The Bell

October 6, 2018

Bobbi- What a 15 month whirlwind this has been. Chemo Abraxane, Gemzar, hair loss, no eyebrows, eyelashes, completely stripped of recognition. The only control I had was to shave my head when it was literally coming out in clumps. I remember walking from the bed to the kitchen and not sure if I would make it to the nearest chair. Having to sit on the floor of the shower because of not being strong enough to stand. My first thoughts when told I had pancreatic cancer were I will not be around in 6 months, a deadly diagnosis. How I felt then I did not care if I had a time limit on life. When on the brink the human spirit seems to dig deep within to survive. There was a chance that chemo would shrink my tumor and a Whipple surgery would be possible. How can one embrace a huge surgical procedure? I questioned if this would even occur. Next scan liver spots now facing possible metastatic disease, the lifeline was shorter. At time of biopsy spots are gone. WTH . More chemo. I have literally gone through health hell. When told Chemo indefinitely I was done, no more. The day after my decision the surgeon called, said scans were reviewed and I was a candidate for surgery. How would I endure this when I could barely stand? I trained starting with baby steps. Then I was walking a mile, at times having to sit on the side of the road to make it back. I had surgery March 27th and was out of the hospital March 30th. Was I ready to leave the hospital? I put on a warriors face and said I can and will do this, though was unsure. I walked and never stopped. One month after surgery I rode a radiation bus daily for 30 trips along with chemo, with my brother Steve fighting his cancer battle. That period of time we grew even closer. His wife Debbie always with encouraging love.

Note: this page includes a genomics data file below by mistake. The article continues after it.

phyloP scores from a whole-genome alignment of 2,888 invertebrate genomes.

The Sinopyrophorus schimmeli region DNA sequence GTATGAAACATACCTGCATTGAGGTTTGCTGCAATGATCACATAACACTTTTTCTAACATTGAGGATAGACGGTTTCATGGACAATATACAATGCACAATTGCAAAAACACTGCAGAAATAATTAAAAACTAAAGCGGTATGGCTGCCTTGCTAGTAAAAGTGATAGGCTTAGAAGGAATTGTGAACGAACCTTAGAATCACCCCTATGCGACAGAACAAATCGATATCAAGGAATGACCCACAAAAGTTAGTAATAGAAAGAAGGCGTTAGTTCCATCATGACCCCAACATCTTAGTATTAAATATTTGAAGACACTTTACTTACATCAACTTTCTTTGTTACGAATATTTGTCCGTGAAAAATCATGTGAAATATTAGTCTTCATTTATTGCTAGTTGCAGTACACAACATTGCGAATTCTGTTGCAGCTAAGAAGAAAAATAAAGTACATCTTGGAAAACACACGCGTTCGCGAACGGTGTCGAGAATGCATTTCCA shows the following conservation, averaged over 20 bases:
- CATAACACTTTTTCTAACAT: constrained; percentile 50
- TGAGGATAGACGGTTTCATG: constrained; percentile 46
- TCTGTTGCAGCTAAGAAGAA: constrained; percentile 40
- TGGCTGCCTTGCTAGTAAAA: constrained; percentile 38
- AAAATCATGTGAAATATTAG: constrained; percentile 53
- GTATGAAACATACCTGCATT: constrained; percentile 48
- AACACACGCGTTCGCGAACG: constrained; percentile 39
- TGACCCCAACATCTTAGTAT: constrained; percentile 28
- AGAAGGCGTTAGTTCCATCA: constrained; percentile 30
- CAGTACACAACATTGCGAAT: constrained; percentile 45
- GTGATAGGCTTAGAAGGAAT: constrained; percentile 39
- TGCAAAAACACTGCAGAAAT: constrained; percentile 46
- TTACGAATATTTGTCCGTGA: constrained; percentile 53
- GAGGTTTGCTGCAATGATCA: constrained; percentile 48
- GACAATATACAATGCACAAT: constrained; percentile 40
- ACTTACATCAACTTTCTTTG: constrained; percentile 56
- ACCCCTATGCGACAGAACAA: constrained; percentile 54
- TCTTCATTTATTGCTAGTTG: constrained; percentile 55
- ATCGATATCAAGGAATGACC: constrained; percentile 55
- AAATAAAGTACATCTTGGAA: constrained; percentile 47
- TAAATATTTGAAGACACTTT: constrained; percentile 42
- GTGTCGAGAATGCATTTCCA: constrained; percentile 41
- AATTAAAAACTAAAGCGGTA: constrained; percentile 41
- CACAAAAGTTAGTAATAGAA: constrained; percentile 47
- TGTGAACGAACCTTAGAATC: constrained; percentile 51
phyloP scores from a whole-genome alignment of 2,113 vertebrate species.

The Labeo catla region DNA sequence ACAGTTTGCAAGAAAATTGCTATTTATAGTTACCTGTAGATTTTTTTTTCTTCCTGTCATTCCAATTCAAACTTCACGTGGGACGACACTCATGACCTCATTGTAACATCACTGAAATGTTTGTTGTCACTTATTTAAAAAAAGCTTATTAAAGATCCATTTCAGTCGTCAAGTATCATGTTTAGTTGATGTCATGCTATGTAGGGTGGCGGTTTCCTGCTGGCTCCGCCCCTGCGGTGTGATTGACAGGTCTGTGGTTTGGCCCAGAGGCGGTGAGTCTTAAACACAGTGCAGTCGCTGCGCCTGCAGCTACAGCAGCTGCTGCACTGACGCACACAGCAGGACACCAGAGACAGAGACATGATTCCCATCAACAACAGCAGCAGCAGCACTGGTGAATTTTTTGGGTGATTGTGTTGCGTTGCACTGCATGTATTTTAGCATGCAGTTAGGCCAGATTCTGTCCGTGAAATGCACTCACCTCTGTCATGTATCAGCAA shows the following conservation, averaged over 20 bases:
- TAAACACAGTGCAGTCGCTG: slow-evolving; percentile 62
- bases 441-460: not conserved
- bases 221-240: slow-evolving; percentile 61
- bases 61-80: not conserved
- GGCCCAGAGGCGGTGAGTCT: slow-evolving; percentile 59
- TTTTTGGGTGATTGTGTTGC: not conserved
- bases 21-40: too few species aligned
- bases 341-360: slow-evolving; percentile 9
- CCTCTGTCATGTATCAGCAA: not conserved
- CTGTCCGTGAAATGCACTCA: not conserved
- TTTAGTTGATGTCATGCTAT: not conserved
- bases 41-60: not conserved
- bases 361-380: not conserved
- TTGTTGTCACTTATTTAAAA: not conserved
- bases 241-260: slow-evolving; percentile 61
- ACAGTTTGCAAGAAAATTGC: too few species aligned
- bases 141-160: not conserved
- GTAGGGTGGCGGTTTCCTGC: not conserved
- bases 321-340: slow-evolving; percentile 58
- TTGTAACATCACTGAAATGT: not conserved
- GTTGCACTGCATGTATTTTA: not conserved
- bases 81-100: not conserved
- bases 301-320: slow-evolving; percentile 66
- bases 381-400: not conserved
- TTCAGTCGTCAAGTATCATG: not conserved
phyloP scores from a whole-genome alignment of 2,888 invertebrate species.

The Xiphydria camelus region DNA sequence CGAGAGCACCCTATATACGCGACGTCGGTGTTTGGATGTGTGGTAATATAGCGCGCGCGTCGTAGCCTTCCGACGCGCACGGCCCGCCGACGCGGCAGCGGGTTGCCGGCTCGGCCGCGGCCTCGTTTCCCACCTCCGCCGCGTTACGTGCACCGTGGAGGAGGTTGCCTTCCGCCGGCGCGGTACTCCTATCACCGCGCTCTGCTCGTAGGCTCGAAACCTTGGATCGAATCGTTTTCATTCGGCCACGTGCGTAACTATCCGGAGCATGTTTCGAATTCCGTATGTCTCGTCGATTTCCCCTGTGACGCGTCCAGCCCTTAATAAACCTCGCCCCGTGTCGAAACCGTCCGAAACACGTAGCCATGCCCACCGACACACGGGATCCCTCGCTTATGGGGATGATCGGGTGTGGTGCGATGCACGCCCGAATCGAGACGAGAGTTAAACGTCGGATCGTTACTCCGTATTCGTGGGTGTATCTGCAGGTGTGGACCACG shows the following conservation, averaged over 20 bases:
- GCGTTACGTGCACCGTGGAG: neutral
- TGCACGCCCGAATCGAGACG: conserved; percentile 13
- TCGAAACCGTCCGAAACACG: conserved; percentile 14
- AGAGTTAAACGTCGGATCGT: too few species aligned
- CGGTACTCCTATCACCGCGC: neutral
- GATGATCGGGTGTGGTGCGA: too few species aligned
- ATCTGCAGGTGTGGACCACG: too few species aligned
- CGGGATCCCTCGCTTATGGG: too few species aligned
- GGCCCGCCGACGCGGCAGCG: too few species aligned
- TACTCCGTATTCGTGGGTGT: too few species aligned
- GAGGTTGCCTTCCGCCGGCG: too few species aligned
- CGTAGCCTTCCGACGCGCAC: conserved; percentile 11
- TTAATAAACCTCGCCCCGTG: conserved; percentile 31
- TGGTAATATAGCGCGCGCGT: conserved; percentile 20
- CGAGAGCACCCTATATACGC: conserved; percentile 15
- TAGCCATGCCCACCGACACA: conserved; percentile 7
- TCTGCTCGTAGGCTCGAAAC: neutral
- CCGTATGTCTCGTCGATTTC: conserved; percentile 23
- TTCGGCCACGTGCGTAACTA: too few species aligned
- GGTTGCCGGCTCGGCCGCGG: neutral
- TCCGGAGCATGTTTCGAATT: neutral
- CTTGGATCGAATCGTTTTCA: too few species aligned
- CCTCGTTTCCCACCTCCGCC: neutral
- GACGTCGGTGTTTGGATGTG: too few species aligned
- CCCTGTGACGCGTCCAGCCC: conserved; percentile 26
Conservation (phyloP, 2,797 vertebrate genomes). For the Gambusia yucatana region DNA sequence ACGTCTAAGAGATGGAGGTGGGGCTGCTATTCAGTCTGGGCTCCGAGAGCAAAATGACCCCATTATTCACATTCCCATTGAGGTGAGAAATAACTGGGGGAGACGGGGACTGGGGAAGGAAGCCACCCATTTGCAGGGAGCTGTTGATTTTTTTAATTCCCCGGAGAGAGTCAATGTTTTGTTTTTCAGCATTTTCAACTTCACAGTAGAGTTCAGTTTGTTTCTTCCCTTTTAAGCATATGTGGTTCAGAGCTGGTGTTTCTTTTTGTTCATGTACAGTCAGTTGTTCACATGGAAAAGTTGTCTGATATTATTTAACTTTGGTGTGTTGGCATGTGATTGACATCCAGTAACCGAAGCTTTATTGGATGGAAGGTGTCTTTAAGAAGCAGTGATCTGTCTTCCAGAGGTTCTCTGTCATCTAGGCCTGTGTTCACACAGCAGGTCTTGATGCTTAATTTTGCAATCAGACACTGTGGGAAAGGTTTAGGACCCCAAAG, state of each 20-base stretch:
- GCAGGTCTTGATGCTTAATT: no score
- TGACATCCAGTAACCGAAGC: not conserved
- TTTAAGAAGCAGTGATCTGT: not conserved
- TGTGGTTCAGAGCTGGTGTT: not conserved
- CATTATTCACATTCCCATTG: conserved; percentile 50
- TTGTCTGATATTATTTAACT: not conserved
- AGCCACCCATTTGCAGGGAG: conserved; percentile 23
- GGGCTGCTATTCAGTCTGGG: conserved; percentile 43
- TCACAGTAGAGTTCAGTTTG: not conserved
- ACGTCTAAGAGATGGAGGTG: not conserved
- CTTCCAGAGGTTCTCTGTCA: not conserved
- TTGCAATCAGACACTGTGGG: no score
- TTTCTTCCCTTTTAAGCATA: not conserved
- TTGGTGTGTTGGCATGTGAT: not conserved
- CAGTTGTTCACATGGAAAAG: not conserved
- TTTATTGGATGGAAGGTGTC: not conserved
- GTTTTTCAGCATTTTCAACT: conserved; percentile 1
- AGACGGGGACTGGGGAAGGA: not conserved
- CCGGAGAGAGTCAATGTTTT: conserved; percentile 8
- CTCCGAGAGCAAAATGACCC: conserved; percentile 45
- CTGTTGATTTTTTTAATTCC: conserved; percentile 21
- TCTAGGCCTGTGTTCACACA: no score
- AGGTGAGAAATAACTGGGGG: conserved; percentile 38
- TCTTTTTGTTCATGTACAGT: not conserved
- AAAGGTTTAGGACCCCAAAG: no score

After my first chemo and radiation treatment, after the surgery, was spent in a motel getting sick for 12 hours. Probably should have gone to the hospital but was seeing doctor next day anyway. I was told I would have 4 more cycles of single agent chemo after chemo radiation was complete. Finally had about an inch of hair and lost it twice so I guess three times the charm. Remember pulling at my hair on day 14 and was shocked when none fell out. Maybe I will luck out this time. By this point the once revered hair mattered little. Never thought I would be writing at this point. Didn’t expect to make it through the ordeal but am so looking forward to my final chemo. Ring the bell. I did not fight alone there are too many champions behind me. My sister Lori and husband Jim came to many appointments and comforted me more times than can be counted. Remember being at her house when I was extremely ill lying in bed together, just being sisters. Our son Sean and wife Jen, who made many trips from Wisconsin with the grandkids were a HUGE motivation. Weekly messages with positive inspiring words from Jens Mother helped. Sharing calls with Shay, our Daughter halfway across the world going to school was a blessing.